- Tech-Friendly: Get the LG G Flex 2 and other big smartphones at U.S. Cellular
- State Roundup: Unfunded pension liability greater impact than fluctuating revenue
- ‘Death tax’ rhetoric doesn’t address the facts
- ‘We’re back': second ‘Star Wars’ teaser drops
- Sunday Service: Legalizing competition in Illinois’ auto industry
- Cullerton: Don’t bet on right-to-work zones
- State Roundup: Rauner continues “Turnaround” pitch
- Open Government: Improved FOIA laws crucial
- Legislators ask Rauner to pony up pension details
- Rockford Art Deli providing homegrown artists a place to flourish
‘The 10 Most Famous Sports Figures from Rockford’ — omissions
By Doug Halberstadt
Last week, I wrote a column (“Who are the 10 most famous athletes from Rockford?” posted online June 11) in which I composed a list of my choices for the “10 Most Famous Athletes from Rockford, Ill.” I never would have imagined how much feedback and conversation a column such as that could create. It has been a lot of fun hearing from so many people and reading their suggestions about who should have made the list.
I also learned from a few people that I should have titled it “The 10 Most Famous Sports Figures from Rockford.” More than one person questioned whether a professional pool player or a NASCAR crew chief qualified as athletes. That remains a topic for discussion in perhaps another column, on another day.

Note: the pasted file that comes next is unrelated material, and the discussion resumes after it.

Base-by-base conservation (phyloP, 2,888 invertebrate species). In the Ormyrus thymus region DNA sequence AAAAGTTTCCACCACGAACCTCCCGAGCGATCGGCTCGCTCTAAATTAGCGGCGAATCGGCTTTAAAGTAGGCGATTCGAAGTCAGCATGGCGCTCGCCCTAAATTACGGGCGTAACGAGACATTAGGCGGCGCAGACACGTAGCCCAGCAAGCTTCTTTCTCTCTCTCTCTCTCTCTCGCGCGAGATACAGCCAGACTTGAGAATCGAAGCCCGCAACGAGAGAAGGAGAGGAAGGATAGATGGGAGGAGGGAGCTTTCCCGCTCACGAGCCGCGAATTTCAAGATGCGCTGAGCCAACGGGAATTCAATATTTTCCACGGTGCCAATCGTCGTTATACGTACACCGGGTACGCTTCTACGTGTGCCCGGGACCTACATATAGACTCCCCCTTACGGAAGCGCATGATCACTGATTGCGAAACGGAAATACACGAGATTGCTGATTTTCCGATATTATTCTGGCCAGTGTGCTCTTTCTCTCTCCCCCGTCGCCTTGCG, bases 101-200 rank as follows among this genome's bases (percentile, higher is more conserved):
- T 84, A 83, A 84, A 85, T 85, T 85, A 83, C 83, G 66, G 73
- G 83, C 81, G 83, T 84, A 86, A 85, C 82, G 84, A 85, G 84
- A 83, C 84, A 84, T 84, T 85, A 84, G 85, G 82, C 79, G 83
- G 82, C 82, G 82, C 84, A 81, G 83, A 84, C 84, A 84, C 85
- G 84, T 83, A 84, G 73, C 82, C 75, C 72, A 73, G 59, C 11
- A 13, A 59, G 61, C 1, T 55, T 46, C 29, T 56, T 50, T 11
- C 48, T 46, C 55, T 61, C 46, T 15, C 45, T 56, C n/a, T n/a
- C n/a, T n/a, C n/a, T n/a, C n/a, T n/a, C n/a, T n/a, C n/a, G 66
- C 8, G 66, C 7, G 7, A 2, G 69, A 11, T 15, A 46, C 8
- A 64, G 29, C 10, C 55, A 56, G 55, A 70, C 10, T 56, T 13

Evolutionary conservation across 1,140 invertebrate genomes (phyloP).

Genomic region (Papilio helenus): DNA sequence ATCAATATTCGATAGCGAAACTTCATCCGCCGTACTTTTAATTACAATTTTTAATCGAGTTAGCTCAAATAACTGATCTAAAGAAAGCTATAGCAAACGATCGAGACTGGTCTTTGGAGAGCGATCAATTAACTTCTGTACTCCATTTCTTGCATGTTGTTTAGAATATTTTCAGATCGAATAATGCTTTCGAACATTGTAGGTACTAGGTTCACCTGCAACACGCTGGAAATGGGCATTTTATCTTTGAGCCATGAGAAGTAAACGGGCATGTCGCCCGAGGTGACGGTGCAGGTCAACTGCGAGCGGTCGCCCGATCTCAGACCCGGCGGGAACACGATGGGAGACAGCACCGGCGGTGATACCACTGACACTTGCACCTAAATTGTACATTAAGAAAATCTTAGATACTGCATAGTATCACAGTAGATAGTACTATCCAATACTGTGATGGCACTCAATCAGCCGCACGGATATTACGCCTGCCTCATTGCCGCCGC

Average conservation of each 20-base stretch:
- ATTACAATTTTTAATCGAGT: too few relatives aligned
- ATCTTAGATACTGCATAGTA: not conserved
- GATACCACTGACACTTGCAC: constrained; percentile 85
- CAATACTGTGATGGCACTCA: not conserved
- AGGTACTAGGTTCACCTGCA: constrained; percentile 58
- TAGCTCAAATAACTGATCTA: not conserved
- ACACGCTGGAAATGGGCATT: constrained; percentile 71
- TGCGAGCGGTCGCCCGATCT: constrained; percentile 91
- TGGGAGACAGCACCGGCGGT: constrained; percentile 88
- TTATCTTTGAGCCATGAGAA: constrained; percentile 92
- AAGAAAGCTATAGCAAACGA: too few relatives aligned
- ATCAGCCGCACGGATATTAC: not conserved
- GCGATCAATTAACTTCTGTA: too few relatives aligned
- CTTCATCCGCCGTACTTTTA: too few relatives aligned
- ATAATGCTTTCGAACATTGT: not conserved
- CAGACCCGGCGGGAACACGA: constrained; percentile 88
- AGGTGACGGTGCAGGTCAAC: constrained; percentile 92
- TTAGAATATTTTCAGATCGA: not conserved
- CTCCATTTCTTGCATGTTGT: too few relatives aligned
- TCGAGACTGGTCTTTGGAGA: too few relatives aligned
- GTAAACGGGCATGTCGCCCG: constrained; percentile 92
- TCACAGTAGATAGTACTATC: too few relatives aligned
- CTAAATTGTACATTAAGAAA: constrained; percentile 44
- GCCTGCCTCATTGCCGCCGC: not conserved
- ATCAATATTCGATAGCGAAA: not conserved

What I did learn is that the most blatant error I made was leaving “Bad” Brad Hefton off my list. The former Professional Karate Association heavyweight champion and member of the Illinois State Martial Arts Hall of Fame definitely should have made the list. He ruled the world of kickboxing in the 1970s and 1980s, and is still regarded as one of the most fearless fighters in the history of the sport.
Two other names that were mentioned more than a few times were Ira Matthews and Jerry Latin. Both were star football players. Matthews played his college ball at the University of Wisconsin. He led the nation in punt returns in 1978. He averaged 16.9 yards per return, including three for touchdowns. He played professionally for the Oakland Raiders. He was named to the NFL 1979 All-Pro team as a return man during his rookie season. He played three years with the Raiders, and was a member of the Super Bowl XV championship team.
Matthews also set a Monday Night Football record on Oct. 25, 1979. In a game against the San Diego Chargers, he returned a kickoff 104 yards. Matthews is definitely another name worthy of making the list.
Latin’s name was suggested by numerous people as well. He was a two-sport (football and basketball) star at Rockford East High School in the late 1960s and early 1970s. He played collegiately for the NIU Huskies and spent four years in the NFL playing halfback and kick returner for the St. Louis Cardinals and Los Angeles Rams. Latin continues to work and make his home here in Rockford.
Numerous other suggestions were made as well. All accomplished athletes, but none I — or most other people — would consider famous. There were also a few other suggestions that were famous but weren’t really from Rockford. The most popular person in this category was Danica Patrick. She was born in Beloit, Wis., and grew up in the Roscoe/Rockton area. Most people who are regular readers of my columns know I’m a big fan of Patrick’s and would never purposely slight her.
I thoroughly enjoy it when a column I write generates so much good discussion. It’s like striking gold for a writer. Thanks for all of the great comments and suggestions.
Doug Halberstadt can be reached via e-mail at Dougster61@aol.com.
Posted June 17, 2014